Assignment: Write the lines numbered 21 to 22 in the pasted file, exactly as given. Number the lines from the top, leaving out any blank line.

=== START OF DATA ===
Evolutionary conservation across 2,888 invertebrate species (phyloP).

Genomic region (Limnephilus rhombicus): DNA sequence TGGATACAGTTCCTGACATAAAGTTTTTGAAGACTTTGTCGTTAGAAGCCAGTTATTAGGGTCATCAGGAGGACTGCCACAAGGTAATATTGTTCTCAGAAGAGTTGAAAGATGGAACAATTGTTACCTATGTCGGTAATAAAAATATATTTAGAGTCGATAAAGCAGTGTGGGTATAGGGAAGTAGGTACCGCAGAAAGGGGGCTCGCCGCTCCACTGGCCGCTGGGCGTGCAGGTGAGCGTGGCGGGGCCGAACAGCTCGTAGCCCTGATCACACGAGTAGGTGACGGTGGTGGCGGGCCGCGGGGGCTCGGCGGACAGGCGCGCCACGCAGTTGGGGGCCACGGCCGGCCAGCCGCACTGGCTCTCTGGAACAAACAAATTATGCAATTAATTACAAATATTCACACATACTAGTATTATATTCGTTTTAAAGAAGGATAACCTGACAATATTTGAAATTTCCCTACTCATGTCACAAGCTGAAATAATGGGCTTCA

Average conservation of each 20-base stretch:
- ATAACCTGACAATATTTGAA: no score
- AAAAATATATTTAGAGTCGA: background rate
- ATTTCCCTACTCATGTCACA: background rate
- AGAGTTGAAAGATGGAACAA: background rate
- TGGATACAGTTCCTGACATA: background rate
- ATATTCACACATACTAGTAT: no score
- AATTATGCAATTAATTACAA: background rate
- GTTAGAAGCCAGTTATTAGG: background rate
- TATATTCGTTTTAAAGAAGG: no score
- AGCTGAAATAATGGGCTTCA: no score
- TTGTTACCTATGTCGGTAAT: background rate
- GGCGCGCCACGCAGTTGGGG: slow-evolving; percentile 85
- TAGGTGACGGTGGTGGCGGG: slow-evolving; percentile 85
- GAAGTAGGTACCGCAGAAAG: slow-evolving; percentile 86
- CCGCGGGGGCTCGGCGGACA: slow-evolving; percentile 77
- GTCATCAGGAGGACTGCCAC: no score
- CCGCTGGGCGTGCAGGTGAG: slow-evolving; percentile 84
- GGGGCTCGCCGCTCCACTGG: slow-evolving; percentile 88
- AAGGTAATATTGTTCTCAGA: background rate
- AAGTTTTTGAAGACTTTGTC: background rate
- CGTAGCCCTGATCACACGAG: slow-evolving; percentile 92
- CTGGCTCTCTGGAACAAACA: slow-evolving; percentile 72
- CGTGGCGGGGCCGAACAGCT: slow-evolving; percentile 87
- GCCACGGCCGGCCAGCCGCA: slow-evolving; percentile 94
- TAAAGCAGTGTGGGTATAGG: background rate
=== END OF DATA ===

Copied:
- GGGGCTCGCCGCTCCACTGG: slow-evolving; percentile 88
- AAGGTAATATTGTTCTCAGA: background rate